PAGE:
For protein sequencing, we used N-terminal Edman degradation chemistry. Our high-throughput capability ensures the fastest possible turnaround time for providing you with the amino acid sequences of your samples.
The process uses the very well established technique of Edman degradation.
Here, one amino acid at a time is removed from the N-terminal of the protein by alternately reacting the protein with the Edman reagent, (phenyl isothiocyanate, PITC ) and cleaving the resulting compound off the protein with acid. Identification of the amino acids is achieved by their elution times on HPLC compared to a standard mixture.
The protein is immobilised inside the instrument by either blotting it first onto a PVDF membrane or by its adsorption onto a biobrene treated glass fibre filter. The cleaved amino acids are converted to their PTH derivatives, ( phenylthiohydantoin) before being automatically injected onto the onboard HPLC instrument. Data from the HPLC is collected on a computer for visual calling of the sequence.
Samples should contain a minimum of 2 picomoles of the protein/peptide to be sequenced. Protein can be submitted dry, in solution, as an SDS or native polyacrylamide gel piece, or blotted to PVDF membrane.
In general, best results are obtained using 2D gels blotted to PVDF – we can perform the blot for you if you wish to supply sample on 2-D gel. The protein can be stained with Coomassie Blue R-250, Amido black, Ponceau S or Sypro Ruby. Do not use silver stain. NB Coomassie Blue R-250 detects protein by mass (from 30-40 ng per band). A moderately intense spot of 10kDa containing 100ng protein will have a concentration of 10 picomole. At 100kDa a post of the same intensity will only contain 1 picomole. Coomassie Blue G-250 is more sensitive than R-250 and protein is comparatively more visible, therefore insufficient protein could be available for sequencing when stained with G-250. Nitrocellulose and nylon membranes cannot be used as they are unable to withstand the sequencing conditions and cause severe damage to the sequencing apparatus.
A whole PVDF blot may be submitted dry, between two sheets of blotting paper, and sealed in a plastic bag. Indicate the appropriate bands to be sequenced on a labelled photocopy of the membrane (Please do not mark the blot with ink or pencil. Bands may be outlined by making holes with a sterile needle).
Protein can be passively eluted from polyacrylamide in an overnight procedure for an additional fee. Gels should be stained with Coomassie Blue R-250 or G-250. Do not use silver stain. Note: Passive elution is generally less efficient than electroblotting and does not work with high mw proteins. It is recommended for well stained protein bands that are less than 60kDa.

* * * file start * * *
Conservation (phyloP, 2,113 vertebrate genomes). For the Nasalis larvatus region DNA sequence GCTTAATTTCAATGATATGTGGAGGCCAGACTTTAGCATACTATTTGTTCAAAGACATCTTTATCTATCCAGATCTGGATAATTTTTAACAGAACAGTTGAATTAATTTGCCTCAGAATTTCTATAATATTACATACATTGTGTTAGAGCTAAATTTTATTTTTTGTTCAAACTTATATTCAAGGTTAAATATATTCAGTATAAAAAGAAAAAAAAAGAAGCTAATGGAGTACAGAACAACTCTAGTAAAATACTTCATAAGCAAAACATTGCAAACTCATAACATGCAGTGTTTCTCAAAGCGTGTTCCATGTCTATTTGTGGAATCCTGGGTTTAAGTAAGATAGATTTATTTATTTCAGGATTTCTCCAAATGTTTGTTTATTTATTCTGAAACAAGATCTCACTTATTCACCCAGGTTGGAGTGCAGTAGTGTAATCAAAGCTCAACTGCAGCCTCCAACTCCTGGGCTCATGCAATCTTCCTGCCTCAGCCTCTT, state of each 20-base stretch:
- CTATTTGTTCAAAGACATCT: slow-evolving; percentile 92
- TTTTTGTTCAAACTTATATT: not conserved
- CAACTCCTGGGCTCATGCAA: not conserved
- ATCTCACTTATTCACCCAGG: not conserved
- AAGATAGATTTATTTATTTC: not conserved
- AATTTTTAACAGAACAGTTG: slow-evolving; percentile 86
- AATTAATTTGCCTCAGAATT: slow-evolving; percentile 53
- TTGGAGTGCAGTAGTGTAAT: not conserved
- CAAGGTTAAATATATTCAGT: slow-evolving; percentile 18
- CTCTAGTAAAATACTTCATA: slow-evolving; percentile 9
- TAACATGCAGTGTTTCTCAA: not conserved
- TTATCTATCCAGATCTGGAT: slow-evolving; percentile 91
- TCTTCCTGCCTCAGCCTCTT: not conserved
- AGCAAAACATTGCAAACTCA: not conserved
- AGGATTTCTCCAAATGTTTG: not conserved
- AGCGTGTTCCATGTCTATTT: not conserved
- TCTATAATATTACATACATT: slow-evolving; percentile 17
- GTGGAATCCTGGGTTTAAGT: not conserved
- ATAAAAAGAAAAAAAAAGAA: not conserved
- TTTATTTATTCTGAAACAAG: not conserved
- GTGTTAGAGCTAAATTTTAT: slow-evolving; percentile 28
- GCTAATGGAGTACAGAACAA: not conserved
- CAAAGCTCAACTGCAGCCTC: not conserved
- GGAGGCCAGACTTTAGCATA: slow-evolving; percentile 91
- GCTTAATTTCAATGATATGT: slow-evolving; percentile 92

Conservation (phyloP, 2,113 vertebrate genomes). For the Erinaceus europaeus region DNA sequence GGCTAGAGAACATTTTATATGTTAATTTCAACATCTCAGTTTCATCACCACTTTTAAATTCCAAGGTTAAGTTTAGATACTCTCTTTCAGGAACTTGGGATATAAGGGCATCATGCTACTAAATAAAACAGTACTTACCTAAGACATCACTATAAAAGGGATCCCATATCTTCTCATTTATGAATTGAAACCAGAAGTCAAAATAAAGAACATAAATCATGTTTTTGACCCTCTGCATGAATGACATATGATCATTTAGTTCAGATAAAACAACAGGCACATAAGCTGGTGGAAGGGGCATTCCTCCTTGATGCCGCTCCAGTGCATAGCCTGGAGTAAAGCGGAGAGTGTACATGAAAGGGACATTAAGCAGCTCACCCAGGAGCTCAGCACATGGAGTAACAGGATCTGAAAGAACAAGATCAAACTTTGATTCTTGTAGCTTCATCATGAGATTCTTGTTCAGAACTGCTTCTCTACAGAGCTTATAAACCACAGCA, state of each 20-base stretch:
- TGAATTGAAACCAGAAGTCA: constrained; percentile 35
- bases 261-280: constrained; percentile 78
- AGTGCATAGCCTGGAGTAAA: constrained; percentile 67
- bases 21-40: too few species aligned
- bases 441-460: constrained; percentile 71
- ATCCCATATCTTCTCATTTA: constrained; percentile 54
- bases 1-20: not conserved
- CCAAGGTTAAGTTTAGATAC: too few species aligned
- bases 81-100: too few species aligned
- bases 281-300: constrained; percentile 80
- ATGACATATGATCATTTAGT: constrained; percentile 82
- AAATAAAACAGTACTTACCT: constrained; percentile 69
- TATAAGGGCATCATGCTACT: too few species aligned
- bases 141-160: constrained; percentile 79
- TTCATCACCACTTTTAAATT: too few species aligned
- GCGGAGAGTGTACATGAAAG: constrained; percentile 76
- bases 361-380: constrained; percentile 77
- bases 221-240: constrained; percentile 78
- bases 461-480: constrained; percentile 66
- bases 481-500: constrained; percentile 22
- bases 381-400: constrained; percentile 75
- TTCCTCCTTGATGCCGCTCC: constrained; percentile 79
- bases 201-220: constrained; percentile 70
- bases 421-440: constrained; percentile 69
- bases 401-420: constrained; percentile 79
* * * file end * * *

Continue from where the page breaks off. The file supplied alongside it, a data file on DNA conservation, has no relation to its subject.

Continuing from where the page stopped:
No sequence will be seen if the protein is N-terminally blocked either naturally (e.g. by formyl, acetyl or pyroglutamyl groups) or accidentally during isolation and storage (see above Note regarding in solution samples).
Cys will give a blank result unless reduced and alkylated Acrylamide is the recommended alkylating agent. Specify on request form how Cys was modified.
Post-translationally modified amino acid residues (e.g. glycosylated or phosphorylated) will give a blank cycle upon sequencing. Identification of these residues may be possible by running modified methods on the sequencer.
Sequencing is often limited by an inability to obtain sufficient amounts of adequately purified protein. Samples should contain one protein component only and reagents which interfere with the sequencing process should be avoided. The presence of contaminants increases the likelihood that ambiguous data will be obtained and the chances of miscalls are greater. Clean samples tend to yield better results and can be sequenced further. Contaminating peptides or proteins contribute to a higher noise level of non-sequence related amino acids.
We can read sequences with only 2-5 picomoles of protein, although this is at the extreme limit of detection. 20 - 50 picomoles is a more realistic amount. A rough and ready guide is if you can photocopy the bands then they can be sequenced. Scans tend to enhance the blot.
The image on the left shows a typical PVDF blot.
Bands 1-5 would need several lanes in order to get enough signal and would be at the limit of detection.
Bands 6 and 7 would give a nice signal with just one band on the sequencer.
There is not enough material in band 8.
Band 9 would give a strong signal and is about 50pmole.
For analysing peptide libraries, a peptide on a single bead gives a very strong signal.
Proteins may be blocked naturally, as in eukaryotic cells (at a rate of 70% or greater), or they may be blocked during the process of purification. In the latter case protocols may be altered in order to avoid blockage. If this is not possible, one may attempt to deblock the protein or try internal sequencing.
Blocked samples result in chromatograms that show no specific amino acids but will display a gradually rise in of all or most of the amino acid peaks with each successive cycle of the Edman chemistry.
All data is archived for at least 10 years and the facility is run to GLP/GMP standards.